30% tax cut threatens public safety

30% tax cut threatens public safety

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For communities and businesses to prosper, they must be safe. From the 911 call through to the arrest, conviction and incarceration of felony offenders, Montana citizens rely on state funded public safety and justice programs to support that goal. I’m dismayed to read about Rep. Greg Gianforte’s proposed tax cut on public safety of 30%. If Montanans see such cuts in the next biennium, there will be serious consequences to public safety across the state.

We can’t all afford to provide our own security and safety like those with Gianforte’s wealth. Taxes are the way individuals combine our resources to fund critical collective needs that we can’t provide ourselves such as education, public safety and a social safety net. Since Montana’s legislature must craft a balanced budget every two years, every dollar cut in taxes requires cuts in spending. State spending on public safety includes highway safety, criminal justice, the judicial system, corrections, mental health, addiction treatment and child/family services. These are critical to making Montana a safe place to live and raise our families.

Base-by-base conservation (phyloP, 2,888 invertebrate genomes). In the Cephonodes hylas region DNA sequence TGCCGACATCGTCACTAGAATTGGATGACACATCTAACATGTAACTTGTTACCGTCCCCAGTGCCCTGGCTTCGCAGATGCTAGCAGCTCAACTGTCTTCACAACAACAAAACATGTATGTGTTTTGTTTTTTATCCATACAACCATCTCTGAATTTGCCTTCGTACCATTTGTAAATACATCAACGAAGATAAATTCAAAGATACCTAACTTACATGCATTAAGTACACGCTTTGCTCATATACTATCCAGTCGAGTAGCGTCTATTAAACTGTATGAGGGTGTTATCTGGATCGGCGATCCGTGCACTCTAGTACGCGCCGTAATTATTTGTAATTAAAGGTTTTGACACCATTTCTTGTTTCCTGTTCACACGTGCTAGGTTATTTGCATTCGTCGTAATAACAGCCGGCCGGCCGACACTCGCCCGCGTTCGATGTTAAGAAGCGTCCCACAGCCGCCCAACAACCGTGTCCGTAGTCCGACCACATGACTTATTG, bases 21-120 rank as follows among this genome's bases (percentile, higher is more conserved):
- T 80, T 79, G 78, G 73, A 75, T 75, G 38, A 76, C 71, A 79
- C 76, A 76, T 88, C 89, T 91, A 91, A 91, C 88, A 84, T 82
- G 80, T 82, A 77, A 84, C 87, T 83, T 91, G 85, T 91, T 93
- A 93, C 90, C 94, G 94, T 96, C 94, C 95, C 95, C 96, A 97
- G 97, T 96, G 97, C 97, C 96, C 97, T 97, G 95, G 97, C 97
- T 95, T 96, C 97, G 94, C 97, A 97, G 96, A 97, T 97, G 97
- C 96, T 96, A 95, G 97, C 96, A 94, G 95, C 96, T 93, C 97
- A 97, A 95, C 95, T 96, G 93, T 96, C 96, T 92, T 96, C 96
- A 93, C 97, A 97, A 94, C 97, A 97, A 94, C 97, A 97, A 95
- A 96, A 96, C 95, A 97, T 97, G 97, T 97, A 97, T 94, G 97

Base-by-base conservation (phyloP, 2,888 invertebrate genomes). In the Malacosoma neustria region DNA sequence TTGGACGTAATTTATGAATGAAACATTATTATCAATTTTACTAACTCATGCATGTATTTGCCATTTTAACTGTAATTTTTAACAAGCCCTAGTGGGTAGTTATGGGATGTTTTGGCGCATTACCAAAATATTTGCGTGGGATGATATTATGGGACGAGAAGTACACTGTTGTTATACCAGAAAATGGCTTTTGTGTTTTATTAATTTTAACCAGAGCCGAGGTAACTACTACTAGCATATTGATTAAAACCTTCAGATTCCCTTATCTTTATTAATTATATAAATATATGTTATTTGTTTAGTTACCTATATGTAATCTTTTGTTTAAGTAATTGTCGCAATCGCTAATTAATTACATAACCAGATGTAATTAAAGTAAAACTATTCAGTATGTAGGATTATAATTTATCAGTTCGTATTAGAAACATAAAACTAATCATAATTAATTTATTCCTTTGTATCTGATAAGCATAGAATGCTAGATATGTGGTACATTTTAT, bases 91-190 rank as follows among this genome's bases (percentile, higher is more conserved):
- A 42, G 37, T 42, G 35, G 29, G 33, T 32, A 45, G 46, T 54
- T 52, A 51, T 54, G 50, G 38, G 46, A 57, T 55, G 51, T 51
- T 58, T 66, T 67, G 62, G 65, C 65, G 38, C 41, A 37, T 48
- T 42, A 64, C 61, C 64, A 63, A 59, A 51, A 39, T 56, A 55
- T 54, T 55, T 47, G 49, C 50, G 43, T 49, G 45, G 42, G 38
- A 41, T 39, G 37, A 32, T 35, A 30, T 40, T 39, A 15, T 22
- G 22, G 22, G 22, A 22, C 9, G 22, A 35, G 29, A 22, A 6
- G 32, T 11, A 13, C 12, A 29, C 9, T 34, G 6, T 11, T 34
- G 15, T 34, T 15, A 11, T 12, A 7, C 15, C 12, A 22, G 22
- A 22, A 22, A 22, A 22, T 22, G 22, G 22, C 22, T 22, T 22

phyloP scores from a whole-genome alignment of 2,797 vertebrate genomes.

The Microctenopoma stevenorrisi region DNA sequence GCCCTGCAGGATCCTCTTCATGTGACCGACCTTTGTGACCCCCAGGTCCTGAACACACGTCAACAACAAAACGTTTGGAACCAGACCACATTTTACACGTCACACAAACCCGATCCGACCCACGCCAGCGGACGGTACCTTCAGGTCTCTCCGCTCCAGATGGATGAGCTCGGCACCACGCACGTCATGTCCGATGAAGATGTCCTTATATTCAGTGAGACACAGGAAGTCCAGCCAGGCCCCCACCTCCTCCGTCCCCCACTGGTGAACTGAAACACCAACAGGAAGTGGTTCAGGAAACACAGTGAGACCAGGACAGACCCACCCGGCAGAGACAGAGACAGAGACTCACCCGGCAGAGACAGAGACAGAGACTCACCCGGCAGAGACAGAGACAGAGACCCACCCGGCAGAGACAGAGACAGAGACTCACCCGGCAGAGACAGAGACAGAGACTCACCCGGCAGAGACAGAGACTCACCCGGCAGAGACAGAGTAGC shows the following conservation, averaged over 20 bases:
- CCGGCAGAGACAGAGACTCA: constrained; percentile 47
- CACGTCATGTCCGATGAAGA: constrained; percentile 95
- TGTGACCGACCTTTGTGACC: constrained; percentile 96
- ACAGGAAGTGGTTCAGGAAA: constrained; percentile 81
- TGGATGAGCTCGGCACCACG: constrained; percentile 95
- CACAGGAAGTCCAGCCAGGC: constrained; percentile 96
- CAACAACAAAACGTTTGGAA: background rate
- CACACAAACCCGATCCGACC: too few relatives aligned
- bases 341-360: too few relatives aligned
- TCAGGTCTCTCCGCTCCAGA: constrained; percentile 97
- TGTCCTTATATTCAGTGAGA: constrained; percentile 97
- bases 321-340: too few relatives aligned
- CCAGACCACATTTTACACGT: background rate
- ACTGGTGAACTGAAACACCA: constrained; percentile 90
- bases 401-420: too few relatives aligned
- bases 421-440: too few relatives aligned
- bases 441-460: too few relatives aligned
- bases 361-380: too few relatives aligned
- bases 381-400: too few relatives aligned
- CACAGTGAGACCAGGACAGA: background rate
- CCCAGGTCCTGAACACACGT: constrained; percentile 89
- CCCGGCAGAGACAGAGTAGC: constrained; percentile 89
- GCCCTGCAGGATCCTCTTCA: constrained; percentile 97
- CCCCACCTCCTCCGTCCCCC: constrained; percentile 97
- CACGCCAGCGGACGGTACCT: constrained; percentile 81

These systems are at maximum capacity now and a 30% cut undoubtedly threatens public safety and will impact local tax coffers and local public safety services – police, fire, ambulance, jails and 911 centers. When you call 911 to report a violent crime or medical emergency and you’re told all units are busy, then what? Or your stalker can’t be jailed because the jail is full of state inmates awaiting prison? How about when your daughter’s rapist can’t be convicted because of backlogs of evidence in the crime lab?

Montana voters must critically contemplate promises of tax cuts with a wary eye. A principled leader is concerned with keeping the public safe. Montana voters must elect leaders who will responsibly help this state improve public safety.

Mark Muir

Missoula

Editor's note: Mark Muir is an attorney who served as a law enforcement officer for 23 years and retired in 2013 as Missoula's police chief.

 

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